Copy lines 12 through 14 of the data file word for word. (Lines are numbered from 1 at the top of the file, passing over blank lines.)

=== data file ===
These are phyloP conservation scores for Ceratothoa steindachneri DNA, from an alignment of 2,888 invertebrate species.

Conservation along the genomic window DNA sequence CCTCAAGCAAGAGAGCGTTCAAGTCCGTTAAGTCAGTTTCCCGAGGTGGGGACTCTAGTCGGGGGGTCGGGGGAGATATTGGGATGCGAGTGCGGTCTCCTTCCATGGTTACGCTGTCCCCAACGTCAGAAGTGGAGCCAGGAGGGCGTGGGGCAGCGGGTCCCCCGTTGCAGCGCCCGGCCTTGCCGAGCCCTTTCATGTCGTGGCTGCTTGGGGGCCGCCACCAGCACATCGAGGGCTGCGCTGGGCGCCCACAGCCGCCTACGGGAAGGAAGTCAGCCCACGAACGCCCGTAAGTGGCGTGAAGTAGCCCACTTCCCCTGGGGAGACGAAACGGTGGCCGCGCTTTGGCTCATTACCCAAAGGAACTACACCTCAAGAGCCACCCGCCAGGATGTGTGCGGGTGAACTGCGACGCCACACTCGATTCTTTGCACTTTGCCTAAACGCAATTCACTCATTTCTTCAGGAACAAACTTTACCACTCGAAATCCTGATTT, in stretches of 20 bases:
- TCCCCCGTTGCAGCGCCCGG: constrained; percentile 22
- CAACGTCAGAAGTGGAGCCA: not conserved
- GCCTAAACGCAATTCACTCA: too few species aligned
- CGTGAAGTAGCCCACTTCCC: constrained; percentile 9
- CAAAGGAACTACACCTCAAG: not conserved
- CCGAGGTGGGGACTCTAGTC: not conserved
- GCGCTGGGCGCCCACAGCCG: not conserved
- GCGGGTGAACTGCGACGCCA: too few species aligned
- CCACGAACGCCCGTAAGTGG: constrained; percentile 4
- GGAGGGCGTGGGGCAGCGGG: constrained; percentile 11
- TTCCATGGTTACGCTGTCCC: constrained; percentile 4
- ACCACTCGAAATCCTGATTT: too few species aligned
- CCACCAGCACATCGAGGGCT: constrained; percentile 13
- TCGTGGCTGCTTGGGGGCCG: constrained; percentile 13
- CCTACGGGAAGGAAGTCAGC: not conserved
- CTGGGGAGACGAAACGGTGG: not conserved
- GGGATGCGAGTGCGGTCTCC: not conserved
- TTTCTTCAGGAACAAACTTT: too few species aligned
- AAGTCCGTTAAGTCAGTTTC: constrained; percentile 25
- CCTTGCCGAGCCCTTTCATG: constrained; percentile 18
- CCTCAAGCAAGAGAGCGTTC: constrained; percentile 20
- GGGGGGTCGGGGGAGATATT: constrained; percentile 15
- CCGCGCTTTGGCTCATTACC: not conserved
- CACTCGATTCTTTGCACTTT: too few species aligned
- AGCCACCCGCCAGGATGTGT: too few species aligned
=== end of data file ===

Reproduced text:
- GGAGGGCGTGGGGCAGCGGG: constrained; percentile 11
- TTCCATGGTTACGCTGTCCC: constrained; percentile 4
- ACCACTCGAAATCCTGATTT: too few species aligned